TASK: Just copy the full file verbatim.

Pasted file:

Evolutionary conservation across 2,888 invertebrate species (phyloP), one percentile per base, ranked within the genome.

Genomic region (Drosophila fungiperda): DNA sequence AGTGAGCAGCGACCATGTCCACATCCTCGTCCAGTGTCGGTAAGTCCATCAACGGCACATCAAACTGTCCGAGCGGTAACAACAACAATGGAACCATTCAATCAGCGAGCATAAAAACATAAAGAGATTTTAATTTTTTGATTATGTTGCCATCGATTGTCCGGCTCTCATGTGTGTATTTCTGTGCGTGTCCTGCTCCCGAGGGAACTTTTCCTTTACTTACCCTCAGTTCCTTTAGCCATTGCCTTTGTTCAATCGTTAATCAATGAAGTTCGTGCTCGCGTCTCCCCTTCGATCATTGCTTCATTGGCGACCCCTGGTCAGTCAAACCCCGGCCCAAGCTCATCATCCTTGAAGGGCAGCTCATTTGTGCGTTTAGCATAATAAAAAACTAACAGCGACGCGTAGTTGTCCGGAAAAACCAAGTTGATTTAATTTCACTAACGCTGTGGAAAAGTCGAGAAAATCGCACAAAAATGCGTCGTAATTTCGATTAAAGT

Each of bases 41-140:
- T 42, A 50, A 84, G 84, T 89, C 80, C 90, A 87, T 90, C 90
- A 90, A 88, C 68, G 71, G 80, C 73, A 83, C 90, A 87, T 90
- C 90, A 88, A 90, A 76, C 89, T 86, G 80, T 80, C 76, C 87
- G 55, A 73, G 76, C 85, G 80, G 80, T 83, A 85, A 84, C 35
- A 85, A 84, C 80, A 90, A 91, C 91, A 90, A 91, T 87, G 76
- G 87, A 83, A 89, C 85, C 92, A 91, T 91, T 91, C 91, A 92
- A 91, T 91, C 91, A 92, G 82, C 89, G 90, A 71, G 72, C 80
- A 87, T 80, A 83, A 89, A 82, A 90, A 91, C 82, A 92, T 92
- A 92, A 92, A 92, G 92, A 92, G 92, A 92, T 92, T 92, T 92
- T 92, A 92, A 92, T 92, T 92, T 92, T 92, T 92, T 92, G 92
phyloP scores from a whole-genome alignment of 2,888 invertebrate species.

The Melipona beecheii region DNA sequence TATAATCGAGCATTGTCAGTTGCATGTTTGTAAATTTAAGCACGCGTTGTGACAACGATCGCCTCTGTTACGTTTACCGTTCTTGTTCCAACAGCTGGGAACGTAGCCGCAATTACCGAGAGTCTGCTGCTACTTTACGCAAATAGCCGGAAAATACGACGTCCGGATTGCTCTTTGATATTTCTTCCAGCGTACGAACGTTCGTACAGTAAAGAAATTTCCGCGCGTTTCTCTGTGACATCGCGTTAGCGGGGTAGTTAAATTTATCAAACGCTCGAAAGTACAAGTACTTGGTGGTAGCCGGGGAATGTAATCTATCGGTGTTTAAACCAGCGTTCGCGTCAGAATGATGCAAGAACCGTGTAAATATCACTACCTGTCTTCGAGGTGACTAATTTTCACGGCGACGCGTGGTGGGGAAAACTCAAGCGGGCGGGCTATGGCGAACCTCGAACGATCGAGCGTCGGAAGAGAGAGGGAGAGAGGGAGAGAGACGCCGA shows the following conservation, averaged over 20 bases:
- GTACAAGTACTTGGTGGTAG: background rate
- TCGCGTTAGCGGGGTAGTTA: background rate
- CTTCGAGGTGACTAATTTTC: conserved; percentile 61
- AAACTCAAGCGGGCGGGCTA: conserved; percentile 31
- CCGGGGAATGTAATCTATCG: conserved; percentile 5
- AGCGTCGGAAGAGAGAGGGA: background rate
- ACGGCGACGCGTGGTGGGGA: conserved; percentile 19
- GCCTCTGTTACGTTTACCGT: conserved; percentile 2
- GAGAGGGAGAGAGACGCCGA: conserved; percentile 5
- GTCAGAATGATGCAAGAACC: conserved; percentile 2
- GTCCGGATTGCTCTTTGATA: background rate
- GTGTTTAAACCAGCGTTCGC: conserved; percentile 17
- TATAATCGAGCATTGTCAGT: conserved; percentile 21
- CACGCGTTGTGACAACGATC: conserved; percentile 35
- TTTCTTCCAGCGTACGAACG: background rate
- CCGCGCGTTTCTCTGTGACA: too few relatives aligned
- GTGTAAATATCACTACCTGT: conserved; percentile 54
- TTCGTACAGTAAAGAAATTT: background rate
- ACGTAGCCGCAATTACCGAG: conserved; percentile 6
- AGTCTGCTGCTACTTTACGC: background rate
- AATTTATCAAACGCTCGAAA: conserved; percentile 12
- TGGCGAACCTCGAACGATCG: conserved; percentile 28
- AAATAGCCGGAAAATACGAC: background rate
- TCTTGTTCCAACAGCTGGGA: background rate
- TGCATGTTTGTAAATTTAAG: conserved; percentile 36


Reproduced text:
Evolutionary conservation across 2,888 invertebrate species (phyloP), one percentile per base, ranked within the genome.

Genomic region (Drosophila fungiperda): DNA sequence AGTGAGCAGCGACCATGTCCACATCCTCGTCCAGTGTCGGTAAGTCCATCAACGGCACATCAAACTGTCCGAGCGGTAACAACAACAATGGAACCATTCAATCAGCGAGCATAAAAACATAAAGAGATTTTAATTTTTTGATTATGTTGCCATCGATTGTCCGGCTCTCATGTGTGTATTTCTGTGCGTGTCCTGCTCCCGAGGGAACTTTTCCTTTACTTACCCTCAGTTCCTTTAGCCATTGCCTTTGTTCAATCGTTAATCAATGAAGTTCGTGCTCGCGTCTCCCCTTCGATCATTGCTTCATTGGCGACCCCTGGTCAGTCAAACCCCGGCCCAAGCTCATCATCCTTGAAGGGCAGCTCATTTGTGCGTTTAGCATAATAAAAAACTAACAGCGACGCGTAGTTGTCCGGAAAAACCAAGTTGATTTAATTTCACTAACGCTGTGGAAAAGTCGAGAAAATCGCACAAAAATGCGTCGTAATTTCGATTAAAGT

Each of bases 41-140:
- T 42, A 50, A 84, G 84, T 89, C 80, C 90, A 87, T 90, C 90
- A 90, A 88, C 68, G 71, G 80, C 73, A 83, C 90, A 87, T 90
- C 90, A 88, A 90, A 76, C 89, T 86, G 80, T 80, C 76, C 87
- G 55, A 73, G 76, C 85, G 80, G 80, T 83, A 85, A 84, C 35
- A 85, A 84, C 80, A 90, A 91, C 91, A 90, A 91, T 87, G 76
- G 87, A 83, A 89, C 85, C 92, A 91, T 91, T 91, C 91, A 92
- A 91, T 91, C 91, A 92, G 82, C 89, G 90, A 71, G 72, C 80
- A 87, T 80, A 83, A 89, A 82, A 90, A 91, C 82, A 92, T 92
- A 92, A 92, A 92, G 92, A 92, G 92, A 92, T 92, T 92, T 92
- T 92, A 92, A 92, T 92, T 92, T 92, T 92, T 92, T 92, G 92
phyloP scores from a whole-genome alignment of 2,888 invertebrate species.

The Melipona beecheii region DNA sequence TATAATCGAGCATTGTCAGTTGCATGTTTGTAAATTTAAGCACGCGTTGTGACAACGATCGCCTCTGTTACGTTTACCGTTCTTGTTCCAACAGCTGGGAACGTAGCCGCAATTACCGAGAGTCTGCTGCTACTTTACGCAAATAGCCGGAAAATACGACGTCCGGATTGCTCTTTGATATTTCTTCCAGCGTACGAACGTTCGTACAGTAAAGAAATTTCCGCGCGTTTCTCTGTGACATCGCGTTAGCGGGGTAGTTAAATTTATCAAACGCTCGAAAGTACAAGTACTTGGTGGTAGCCGGGGAATGTAATCTATCGGTGTTTAAACCAGCGTTCGCGTCAGAATGATGCAAGAACCGTGTAAATATCACTACCTGTCTTCGAGGTGACTAATTTTCACGGCGACGCGTGGTGGGGAAAACTCAAGCGGGCGGGCTATGGCGAACCTCGAACGATCGAGCGTCGGAAGAGAGAGGGAGAGAGGGAGAGAGACGCCGA shows the following conservation, averaged over 20 bases:
- GTACAAGTACTTGGTGGTAG: background rate
- TCGCGTTAGCGGGGTAGTTA: background rate
- CTTCGAGGTGACTAATTTTC: conserved; percentile 61
- AAACTCAAGCGGGCGGGCTA: conserved; percentile 31
- CCGGGGAATGTAATCTATCG: conserved; percentile 5
- AGCGTCGGAAGAGAGAGGGA: background rate
- ACGGCGACGCGTGGTGGGGA: conserved; percentile 19
- GCCTCTGTTACGTTTACCGT: conserved; percentile 2
- GAGAGGGAGAGAGACGCCGA: conserved; percentile 5
- GTCAGAATGATGCAAGAACC: conserved; percentile 2
- GTCCGGATTGCTCTTTGATA: background rate
- GTGTTTAAACCAGCGTTCGC: conserved; percentile 17
- TATAATCGAGCATTGTCAGT: conserved; percentile 21
- CACGCGTTGTGACAACGATC: conserved; percentile 35
- TTTCTTCCAGCGTACGAACG: background rate
- CCGCGCGTTTCTCTGTGACA: too few relatives aligned
- GTGTAAATATCACTACCTGT: conserved; percentile 54
- TTCGTACAGTAAAGAAATTT: background rate
- ACGTAGCCGCAATTACCGAG: conserved; percentile 6
- AGTCTGCTGCTACTTTACGC: background rate
- AATTTATCAAACGCTCGAAA: conserved; percentile 12
- TGGCGAACCTCGAACGATCG: conserved; percentile 28
- AAATAGCCGGAAAATACGAC: background rate
- TCTTGTTCCAACAGCTGGGA: background rate
- TGCATGTTTGTAAATTTAAG: conserved; percentile 36